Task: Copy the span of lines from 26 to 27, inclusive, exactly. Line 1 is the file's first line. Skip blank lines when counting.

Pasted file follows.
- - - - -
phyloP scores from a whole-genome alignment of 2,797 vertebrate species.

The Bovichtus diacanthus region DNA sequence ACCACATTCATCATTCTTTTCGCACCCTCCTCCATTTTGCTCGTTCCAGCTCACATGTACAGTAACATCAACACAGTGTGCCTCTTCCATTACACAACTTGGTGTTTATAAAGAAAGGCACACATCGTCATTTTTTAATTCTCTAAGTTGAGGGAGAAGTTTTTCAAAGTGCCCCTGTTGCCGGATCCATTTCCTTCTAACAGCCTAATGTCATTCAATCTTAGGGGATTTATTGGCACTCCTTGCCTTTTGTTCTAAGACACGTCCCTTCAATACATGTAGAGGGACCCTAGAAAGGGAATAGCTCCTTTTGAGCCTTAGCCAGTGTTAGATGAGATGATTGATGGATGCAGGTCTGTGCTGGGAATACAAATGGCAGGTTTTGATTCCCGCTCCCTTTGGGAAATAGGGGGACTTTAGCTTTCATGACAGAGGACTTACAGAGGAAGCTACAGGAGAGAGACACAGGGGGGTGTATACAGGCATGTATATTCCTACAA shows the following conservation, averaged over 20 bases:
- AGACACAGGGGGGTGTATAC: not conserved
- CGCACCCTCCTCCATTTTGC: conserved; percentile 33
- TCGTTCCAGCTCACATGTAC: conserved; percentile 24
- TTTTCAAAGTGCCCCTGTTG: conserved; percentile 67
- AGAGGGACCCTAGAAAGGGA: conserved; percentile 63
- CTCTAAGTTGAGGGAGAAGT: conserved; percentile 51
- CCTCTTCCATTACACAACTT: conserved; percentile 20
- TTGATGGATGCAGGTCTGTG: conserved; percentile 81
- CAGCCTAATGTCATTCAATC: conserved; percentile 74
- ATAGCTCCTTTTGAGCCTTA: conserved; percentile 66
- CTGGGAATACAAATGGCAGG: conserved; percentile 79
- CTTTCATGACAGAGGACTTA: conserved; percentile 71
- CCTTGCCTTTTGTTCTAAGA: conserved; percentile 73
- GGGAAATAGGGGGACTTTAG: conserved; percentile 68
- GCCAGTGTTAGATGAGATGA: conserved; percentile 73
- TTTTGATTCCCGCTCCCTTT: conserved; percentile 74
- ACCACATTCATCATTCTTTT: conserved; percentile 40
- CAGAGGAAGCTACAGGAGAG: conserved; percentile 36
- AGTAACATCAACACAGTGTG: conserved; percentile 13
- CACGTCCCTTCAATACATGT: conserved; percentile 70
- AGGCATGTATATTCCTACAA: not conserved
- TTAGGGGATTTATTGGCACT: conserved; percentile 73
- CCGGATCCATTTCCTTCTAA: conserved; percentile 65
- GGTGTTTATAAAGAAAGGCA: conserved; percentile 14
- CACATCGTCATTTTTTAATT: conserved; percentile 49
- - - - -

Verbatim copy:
- GGTGTTTATAAAGAAAGGCA: conserved; percentile 14
- CACATCGTCATTTTTTAATT: conserved; percentile 49